There’ll be some changes made for the Las Vegas Philharmonic’s 2015-16 season: new Sunday matinees, a new Spotlight Series and new works reflecting the leadership of music director Donato Cabrera.
It’s the first full season on the podium for Cabrera, who became the Philharmonic’s music director in April 2014 but has conducted only half of this season’s concerts because of prior commitments. (He’ll be on the podium Saturday for the orchestra’s “Symphonic Spectacular” program at The Smith Center’s Reynolds Hall.)
During the Philharmonic’s upcoming 17th season — the orchestra’s fourth in residence at The Smith Center — Cabrera will conduct 15 concerts, featuring everything from Beethoven and Brahms to world premieres.
“We have a very exciting season lined up for you — finally, a reflection of the type of program I like to do,” he told reporters (and Philharmonic supporters) at a Thursday news conference at the Las Vegas Country Club, where Philharmonic officials announced his appointment last year.
The 2015-16 season will “draw a line in the sand,” Cabrera said, signaling to audiences that “you don’t have to go anywhere else to hear great music” performed in “cutting-edge concerts of the highest possible level.”
In planning the season, Cabrera’s goals included “having American living composers as a frequent part of the programming,” along with showcasing “up-and-coming talent,” he said after the news conference.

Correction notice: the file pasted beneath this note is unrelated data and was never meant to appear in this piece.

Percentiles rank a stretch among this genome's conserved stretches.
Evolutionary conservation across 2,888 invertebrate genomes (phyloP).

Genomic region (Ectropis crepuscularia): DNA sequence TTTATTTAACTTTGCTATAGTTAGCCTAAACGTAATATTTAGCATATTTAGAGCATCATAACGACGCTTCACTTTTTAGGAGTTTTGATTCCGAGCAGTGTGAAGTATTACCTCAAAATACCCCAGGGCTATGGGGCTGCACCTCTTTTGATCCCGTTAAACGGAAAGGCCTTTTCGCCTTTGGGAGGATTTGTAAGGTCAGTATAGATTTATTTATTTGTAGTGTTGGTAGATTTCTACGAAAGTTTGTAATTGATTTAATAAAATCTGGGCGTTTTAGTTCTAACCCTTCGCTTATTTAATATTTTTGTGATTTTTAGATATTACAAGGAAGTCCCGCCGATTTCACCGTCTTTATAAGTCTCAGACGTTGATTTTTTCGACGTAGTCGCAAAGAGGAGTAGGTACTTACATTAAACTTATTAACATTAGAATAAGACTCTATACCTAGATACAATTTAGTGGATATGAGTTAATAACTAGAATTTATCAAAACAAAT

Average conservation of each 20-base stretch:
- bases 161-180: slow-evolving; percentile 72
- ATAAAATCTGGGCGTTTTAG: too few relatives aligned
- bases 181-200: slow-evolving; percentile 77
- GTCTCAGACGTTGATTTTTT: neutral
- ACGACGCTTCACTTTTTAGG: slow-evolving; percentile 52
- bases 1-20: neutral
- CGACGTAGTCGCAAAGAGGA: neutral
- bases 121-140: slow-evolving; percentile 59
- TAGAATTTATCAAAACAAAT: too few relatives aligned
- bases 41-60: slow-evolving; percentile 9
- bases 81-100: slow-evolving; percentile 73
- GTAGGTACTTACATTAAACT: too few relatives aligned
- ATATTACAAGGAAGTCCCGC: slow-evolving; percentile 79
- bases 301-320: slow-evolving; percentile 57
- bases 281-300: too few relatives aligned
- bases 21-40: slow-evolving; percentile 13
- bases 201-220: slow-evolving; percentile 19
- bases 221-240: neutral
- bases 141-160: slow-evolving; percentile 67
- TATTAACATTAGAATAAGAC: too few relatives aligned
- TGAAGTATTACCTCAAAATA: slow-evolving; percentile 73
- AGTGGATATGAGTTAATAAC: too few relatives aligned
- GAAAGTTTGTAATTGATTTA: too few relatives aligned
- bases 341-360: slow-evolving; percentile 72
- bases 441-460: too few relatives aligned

But Cabrera also focused on “balancing the tried and true” with less familiar music, he added, likening it to a restaurant informing diners, “we know you like the prime rib, but maybe you’ll like this new version of Brussels sprouts.”
Cabrera introduced the 2015-16 lineup alongside Philharmonic president Jeri Crawford, concertmaster De Ann Letourneau and principal oboist Stephen Caplan, chairman of the Philharmonic’s orchestra committee.
Crawford said the Philharmonic would be expanding its annual Youth Concert Series for local students, calling the program the “cornerstone” of orchestra programming. (Last year, more than 16,000 fourth- and fifth-graders attended free Philharmonic concerts at Reynolds Hall.)
Adding five Sunday matinees to the Reynolds Hall schedule also will attract “a brand-new audience,” Cabrera said. “For me,” additional performances represent “the best way for the orchestra to improve.”
The coming Philharmonic season, which eliminates “Masterworks” and “Pops” concert designations, will include an encore at every performance, said Cabrera, who also will host preconcert discussions.
The Tuesday night Spotlight Series, which begins in February at The Smith Center’s intimate Troesh Studio Theater, will showcase Philharmonic players performing chamber works.
The Spotlight concerts will present “repertoire we couldn’t do onstage in Reynolds Hall,” Caplan said. “It’s a really different experience to hear classical music in an intimate setting.”
To Cabrera, the additional performances demonstrate that, “in this day and age, when so many orchestras are struggling, it’s the opposite for us,” he said, citing the orchestra’s “upward trajectory.”
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